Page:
At mid-tide, they might be there or they might not, making progress sometimes perilous in larger boats.

Exploring the channel between two islands on Loch Sunart

The tidal range in Loch Sunart is at most ~4 metres. Some channels are only passable above a certain height of tide. They can be there on the way out, but gone as you paddle back later in the day. It all adds to the fun of exploring.

Fully loaded the canoe probably has a draft of ~10cm. Consequently you can explore all sorts of rocky inlets and isolated sandy coves. Reversing out can be a necessity.

Wildlife watching

Almost all of the shoreline is rocky so there is little sediment in the water. Underwater visibility is exceptional. You can watch crabs scuttling between rocks, flatfish burying themselves in the sandy bottom of inlets and the flash of mackerel as they turn away into deeper water.

There are also plenty of aquatic mammals. Common seals are, er, common. Dolphins and porpoises are regularly seen … albeit usually a long way off in the deep channel (~120m) between Carna and the north shore. Whales rarely venture too far into the loch, but are regularly seen in the loch entrance and the Sound of Mull.

Otter, Loch Sunart, Glenborrodale, October 2018

Otter, Loch Sunart, Glenborrodale, October 2018

I rarely see otters when out canoeing. They are plentiful in the region but, on the sunny days I try and choose they’re probably snoozing between the rocks digesting a bellyfull of crustaceans.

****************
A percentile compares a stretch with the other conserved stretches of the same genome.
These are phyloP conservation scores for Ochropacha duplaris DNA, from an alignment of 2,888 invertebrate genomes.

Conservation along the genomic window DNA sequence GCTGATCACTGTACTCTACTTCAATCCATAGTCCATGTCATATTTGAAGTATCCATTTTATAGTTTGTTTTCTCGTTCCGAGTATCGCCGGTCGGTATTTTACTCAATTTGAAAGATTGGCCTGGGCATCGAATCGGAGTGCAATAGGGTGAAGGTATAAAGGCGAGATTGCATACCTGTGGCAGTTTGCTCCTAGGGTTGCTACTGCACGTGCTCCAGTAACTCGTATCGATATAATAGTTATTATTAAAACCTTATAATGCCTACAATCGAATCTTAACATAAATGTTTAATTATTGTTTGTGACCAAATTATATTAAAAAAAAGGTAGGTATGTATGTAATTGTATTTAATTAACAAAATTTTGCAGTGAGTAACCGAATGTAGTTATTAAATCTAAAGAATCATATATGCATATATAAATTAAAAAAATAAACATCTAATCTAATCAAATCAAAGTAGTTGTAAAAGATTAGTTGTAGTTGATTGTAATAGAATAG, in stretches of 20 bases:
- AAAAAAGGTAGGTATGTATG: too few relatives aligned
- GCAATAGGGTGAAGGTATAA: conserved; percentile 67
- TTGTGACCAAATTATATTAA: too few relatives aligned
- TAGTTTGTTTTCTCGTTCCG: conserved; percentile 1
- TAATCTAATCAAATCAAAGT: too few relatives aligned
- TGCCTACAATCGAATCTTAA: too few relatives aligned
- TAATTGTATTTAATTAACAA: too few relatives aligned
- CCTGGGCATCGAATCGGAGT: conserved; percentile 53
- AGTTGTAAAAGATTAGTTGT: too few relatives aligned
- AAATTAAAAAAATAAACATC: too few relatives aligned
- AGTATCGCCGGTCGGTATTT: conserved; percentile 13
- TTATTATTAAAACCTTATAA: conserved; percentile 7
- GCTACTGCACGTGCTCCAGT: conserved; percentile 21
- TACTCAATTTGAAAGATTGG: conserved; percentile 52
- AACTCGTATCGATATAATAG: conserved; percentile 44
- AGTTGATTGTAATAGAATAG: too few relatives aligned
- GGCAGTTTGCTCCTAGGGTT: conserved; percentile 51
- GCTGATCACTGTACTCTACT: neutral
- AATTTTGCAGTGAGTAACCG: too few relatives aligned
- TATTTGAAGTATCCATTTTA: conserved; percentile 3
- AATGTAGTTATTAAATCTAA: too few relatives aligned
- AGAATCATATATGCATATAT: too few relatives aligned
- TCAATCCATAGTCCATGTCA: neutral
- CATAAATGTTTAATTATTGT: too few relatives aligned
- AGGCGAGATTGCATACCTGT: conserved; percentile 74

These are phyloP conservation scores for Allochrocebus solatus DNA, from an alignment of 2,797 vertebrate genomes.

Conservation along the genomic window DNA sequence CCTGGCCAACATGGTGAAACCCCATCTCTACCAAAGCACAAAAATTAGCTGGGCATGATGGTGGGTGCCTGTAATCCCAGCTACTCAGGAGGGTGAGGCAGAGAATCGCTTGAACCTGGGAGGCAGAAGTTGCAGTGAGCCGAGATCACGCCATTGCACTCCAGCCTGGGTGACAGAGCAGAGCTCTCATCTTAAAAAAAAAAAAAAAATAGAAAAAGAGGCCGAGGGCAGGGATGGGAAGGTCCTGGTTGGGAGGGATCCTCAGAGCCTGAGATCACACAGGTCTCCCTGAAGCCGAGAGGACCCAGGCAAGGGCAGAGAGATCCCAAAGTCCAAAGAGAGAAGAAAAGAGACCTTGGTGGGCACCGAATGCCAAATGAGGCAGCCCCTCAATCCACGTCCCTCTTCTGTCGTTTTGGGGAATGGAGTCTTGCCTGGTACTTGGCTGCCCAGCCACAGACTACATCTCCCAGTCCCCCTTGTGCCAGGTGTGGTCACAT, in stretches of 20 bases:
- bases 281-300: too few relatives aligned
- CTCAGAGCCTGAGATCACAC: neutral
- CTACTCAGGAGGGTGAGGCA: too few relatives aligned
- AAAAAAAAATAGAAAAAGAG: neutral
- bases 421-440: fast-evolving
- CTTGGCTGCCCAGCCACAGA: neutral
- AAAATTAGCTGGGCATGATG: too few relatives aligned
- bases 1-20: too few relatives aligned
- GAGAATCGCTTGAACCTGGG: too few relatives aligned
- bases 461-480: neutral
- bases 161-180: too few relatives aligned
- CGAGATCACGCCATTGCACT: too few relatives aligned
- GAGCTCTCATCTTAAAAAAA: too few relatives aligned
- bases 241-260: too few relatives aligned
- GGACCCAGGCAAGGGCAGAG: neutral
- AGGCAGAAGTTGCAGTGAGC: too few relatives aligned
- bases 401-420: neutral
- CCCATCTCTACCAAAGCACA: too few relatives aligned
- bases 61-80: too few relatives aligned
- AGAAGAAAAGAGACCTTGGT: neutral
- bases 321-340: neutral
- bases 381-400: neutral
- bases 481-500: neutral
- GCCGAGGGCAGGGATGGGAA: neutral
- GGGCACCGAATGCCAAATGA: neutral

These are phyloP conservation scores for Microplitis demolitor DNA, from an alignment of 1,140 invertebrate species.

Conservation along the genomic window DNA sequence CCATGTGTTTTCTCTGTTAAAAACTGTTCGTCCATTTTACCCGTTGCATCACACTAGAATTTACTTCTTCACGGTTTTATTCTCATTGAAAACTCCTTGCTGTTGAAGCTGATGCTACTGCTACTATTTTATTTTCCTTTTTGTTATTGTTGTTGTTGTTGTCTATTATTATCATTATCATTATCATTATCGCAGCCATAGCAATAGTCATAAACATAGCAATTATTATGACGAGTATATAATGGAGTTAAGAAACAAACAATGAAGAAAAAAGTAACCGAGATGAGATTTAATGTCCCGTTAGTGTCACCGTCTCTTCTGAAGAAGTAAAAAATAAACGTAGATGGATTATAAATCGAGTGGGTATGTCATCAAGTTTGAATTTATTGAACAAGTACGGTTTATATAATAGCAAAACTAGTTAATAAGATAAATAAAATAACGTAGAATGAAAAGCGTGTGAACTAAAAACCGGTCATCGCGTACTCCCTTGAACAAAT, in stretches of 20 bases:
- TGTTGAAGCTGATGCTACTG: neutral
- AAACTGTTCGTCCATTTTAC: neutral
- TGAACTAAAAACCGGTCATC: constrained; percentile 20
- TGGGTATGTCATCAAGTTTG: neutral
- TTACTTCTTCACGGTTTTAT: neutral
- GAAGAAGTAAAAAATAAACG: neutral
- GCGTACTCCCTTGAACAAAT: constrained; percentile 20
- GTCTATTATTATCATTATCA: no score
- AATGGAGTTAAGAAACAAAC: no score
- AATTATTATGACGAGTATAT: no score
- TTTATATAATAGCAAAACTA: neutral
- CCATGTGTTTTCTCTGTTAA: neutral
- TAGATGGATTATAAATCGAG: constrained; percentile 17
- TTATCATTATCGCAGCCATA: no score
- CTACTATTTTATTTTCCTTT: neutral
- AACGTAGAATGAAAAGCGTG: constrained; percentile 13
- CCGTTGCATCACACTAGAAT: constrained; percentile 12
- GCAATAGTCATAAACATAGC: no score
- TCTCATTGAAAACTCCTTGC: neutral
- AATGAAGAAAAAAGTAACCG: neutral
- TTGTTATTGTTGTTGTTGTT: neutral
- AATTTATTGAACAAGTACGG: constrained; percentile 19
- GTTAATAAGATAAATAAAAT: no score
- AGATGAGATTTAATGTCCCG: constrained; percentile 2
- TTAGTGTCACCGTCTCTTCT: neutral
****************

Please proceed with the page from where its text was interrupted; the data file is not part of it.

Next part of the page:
Using binoculars from the canoe is straightforward. Using a camera, less so. Even on a calm day the boat has a tendency to move, either up and down on the imperceptible swell, or to get gently blown offline.

Glenborrodale Castle from near Ross Rock, Risga

Practice should improve things.

Further afield

Planned trips for the future include the area near Castle Tioram, Loch Moidart and the North and South Channels around Eilean Shona. Loch Shiel offers fantastic canoeing, as does Loch Morar further north. The area around Arisaig and Morar is a famous canoe and kayaking venue.

Sanna Bay looking towards Ardnamurchan Point and the lighthouse

Closer to home, the stunning white beaches of Sanna are very tempting, but it’s an exposed shores so the weather would need to be good.

I missed the best of the mackerel in 2019 and intend to not make the same mistake this year.

Note – If you want a guided paddle in the area then both Source-2-Sea and Otter Adventures offer a range of expeditions in and around Loch Sunart.


Deliverance poster

Paddle faster, I hear banjos is a phrase from the 1972 John Boorman film Deliverance. If you know the film, you’ll be aware of the meaning. Loch Sunart and Morvern are remote, but there are no hillbillies lurking in the woods.

However, canoeing in the region is not without risks. The Admiralty chart highlights two regions of the loch (just east of Carna and the Laudale Narrows) where the tidal flow can reach 3 knots. If there’s ‘wind over tide’ these regions can be very rough and should be avoided. The tidal stream entering Loch Teacuis on either side of Carna can also be very strong. The north shore is intermittently populated but the southern (Morvern) shore is very remote. Note also that the phonebox at Glenborrodale has no actual telephone (!) and mobile reception is, at best, patchy unless you have ‘line of sight’ to the Mull transmitter above Tobermory.

Islands in the Stream was the first posthumous novel from Ernest Hemingway. It is a trilogy about a painter, Thomas Hudson, fishing off Bimini in the Bahamas, living on Cuba and hunting U-boats in the archipelago off the northern shore of Cuba. As you can see from the first picture in this post, Ardnamurchan can look at least as good as Bimini if the weather is fair 😉